Threatening judges was Lungu’s worst mistake of his presidency – Chipimo

NAREP president Elias Chipimo says President Edgar Lungu made the worst mistake of his presidency when he threatened Constitutional Court judges.

And Chipimo, a lawyer, says heads of investigative wings must explain why they are not taking action against culprits exposed in the Auditor General’s report.

Speaking when he featured on UNZA Radio’s Lusaka Star programme, Chipimo said President Lungu had made various mistakes while in State House, but threatening Constitutional Court judges was his worst.

“People may have issues and they may have legitimate concern about how certain things have been done in respect of the judiciary but the response is not for the head of state in a matter which involves his personal issue, in a matter which he has a personal interest, to make a statement which is tantamount to threats about how the judges are going to conduct themselves. This is unacceptable. I pray and I advise never must those statements be uttered again, not even anything close to that must be uttered again,” Chipimo said.

“The head of state should never ever make statements like that. If its not clear by now, it will be clear in the coming months, it could be the biggest and I know that a lot of mistakes have been made but this could be the biggest of the mistakes. We have separation of powers. The judiciary is the last reference point. You can’t fool all the people all the time. As a lawyer, I pledged an oath to defend the constitution and I will do that. And the stand that I have taken, the stand that our party has taken as NAREP is that we will defend the integrity of the judiciary.”

And Chipimo encouraged opposition parliamentarians to summon heads of investigative wings to ask them why they were not taking disciplinary action against individuals and institutions that have misapplied and misappropriated funds as revealed by the Auditor General.

“First of all it is sad that even though the amount is incredibly high than it has been in the past, no action has ever been taken when these revelations are made. We shouldn’t be jumping up and down because the amount is K126 versus K128, we should be jumping up even if its one million kwacha more than it should be on misapplication. But nothing is ever done,” Chipimo observed.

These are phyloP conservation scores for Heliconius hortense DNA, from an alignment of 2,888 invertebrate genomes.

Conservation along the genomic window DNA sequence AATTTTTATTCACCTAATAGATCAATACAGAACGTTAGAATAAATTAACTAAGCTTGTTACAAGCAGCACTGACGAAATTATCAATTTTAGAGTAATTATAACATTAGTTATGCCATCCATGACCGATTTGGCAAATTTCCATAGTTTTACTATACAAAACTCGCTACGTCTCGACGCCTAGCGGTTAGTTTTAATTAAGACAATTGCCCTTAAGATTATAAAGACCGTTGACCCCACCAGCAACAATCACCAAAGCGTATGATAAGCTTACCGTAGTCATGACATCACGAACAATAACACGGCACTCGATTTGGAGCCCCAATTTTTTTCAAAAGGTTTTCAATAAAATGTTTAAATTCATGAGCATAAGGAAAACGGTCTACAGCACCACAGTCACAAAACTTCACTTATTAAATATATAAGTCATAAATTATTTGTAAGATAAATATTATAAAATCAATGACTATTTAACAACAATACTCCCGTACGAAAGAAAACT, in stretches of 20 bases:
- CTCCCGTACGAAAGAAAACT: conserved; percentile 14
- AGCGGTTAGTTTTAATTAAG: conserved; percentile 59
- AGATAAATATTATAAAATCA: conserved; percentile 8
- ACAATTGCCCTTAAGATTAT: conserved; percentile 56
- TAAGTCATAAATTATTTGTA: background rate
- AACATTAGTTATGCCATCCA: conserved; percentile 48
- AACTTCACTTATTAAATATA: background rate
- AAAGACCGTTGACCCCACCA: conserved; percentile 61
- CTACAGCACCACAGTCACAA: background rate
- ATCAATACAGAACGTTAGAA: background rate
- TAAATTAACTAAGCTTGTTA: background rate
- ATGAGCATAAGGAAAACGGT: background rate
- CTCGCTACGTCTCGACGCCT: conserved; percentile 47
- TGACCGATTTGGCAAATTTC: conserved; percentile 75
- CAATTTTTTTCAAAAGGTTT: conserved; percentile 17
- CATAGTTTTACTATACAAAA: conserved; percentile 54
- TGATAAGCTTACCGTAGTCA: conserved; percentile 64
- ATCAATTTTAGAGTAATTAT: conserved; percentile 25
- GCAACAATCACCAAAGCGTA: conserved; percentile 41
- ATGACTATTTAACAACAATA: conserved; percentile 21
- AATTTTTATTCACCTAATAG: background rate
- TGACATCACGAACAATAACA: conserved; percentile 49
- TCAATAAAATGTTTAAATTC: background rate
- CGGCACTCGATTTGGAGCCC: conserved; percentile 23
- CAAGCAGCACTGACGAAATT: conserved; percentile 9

“The whole systems are changed in response to the clear misapplication which is taking place. Now in some instances, we have to look a little bit beyond. In some cases, it would be clear that this money was allocated and it benefited an individual. And we call upon the parliamentarians that, ‘that is your job, insist that there is an investigation. Summon the Inspector General of Police, summon the Anti corruption Commission, ask them why it it that they hare not taking action on these issues which demonstrate a clear case of impropriety’,” said Chipimo.

Chipimo observed that some controlling officers were diverting money meant for essential services towards projects in which they had personal interests.

“Instead of purchasing equipment for medicine you may find that the particular controlling officer or ministry happened to purchased air tickets to go somewhere or they purchased vehicles. Thats a misapplication. Now it may not necessarily be corruption, but it should be a warning flag to say lets look into this, why was this done instead of that, there must be some disciplinary action taken? Thats a disciplinary issue and disciplinary action must be taken,” said Chipimo.

“So we may need to summon the relevant institutions of government and ask them why hasn’t disciplinary action not been taken against this particular individual. So this is something that the opposition parliamentarians can do, the independent parliamentarians can do, my FDD friend in parliament should be able to do. And so thats the action that is required in order to get any sanity to these auditor generals reports.”

         

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